Two weeks later, having recharged my batteries by taking the train to Boston and spending a few days goofing around with my pal Jerry and attending a few of his scarier classes at Harvard Law School, I returned to Manhattan and immediately went to see Comedians again. To my delight, I thought the play was even better the second time, the cast now well practiced and sure of their characters. I was in seventh heaven watching that play and felt more certain than ever that I wanted to try to write plays that might touch people as Comedians touched me.

I was in love again with mastery, with originality, with courage, with everything that had made me want to be a writer in the first place; and for the remainder of my time in New York I was in a state of enchantment. For though I knew very well I might never succeed as a playwright (or as a writer of fiction), the experience of seeing that masterful production of Comedians filled me with a desire to try. I knew if I lived frugally, I had enough money in the bank to grant me a year of freedom from working at anything besides writing, and I intended to dedicate a good chunk of that year to writing plays.

The sad truth about our culture, and perhaps most cultures, is that for every masterpiece that somehow manages to gain an audience, there are thousands of awful things filling our stages and bookstores and movie screens and galleries. Why this is so I do not know, I only know that it is so. Which is why those rare new masterpieces that somehow manage to sneak past the cultural gatekeepers are so important, for without them we only have the masterworks of the past to deeply nourish us—and we desperately need the blood of brilliant new work to keep our culture alive and vital.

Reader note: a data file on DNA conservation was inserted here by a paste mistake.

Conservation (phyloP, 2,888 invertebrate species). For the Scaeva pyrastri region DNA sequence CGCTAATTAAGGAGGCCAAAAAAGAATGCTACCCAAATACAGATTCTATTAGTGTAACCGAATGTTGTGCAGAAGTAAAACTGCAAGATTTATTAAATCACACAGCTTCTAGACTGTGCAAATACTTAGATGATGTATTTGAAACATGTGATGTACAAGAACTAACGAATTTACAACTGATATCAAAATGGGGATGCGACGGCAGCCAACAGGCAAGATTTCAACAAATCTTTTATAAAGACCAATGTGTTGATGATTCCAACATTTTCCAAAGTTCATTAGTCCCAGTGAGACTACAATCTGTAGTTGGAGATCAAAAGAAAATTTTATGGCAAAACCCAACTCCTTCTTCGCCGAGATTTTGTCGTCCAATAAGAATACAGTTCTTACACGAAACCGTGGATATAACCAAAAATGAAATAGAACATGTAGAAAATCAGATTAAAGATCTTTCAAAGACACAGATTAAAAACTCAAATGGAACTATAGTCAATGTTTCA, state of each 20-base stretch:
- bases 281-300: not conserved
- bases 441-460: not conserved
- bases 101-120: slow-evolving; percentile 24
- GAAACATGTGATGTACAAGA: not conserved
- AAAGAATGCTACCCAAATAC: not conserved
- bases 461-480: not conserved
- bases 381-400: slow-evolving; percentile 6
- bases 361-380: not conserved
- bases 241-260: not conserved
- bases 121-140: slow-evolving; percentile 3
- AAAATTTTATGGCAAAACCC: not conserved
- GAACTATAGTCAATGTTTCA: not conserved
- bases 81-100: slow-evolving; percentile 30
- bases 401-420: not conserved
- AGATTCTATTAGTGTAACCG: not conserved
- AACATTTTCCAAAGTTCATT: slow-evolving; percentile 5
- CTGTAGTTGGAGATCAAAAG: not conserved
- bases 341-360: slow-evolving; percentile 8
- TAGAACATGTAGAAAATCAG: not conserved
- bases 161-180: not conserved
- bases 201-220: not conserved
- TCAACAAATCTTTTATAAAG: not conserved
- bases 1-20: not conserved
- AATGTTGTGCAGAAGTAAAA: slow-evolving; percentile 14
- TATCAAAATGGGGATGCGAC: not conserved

“You are what your deep, driving desire is.

 As your desire is, so is your will.

As your will is, so is your deed.

As your deed is, so is your destiny.” Brihadaranyaka Upanishad

I was bored to tears by the new art on display at The Museum of Modern Art, but never mind, they had Picasso’s massive and marvelous Guernica to gaze upon and Van Gogh’s magnificent Starry Starry Night approachable to within a few inches, and Henri Rousseau’s supernatural Lion and the Gypsy lit to perfection, so I visited these and a handful of other favorite paintings in that collection several times and felt wonderfully empowered by them. And I went to the Guggenheim to marvel up close at Picasso’s Moulin de la Galette and Modigliani’s fabulous Nude, and I visited the Metropolitan Museum of Art again and again to gawk at their five fabulous Vermeers.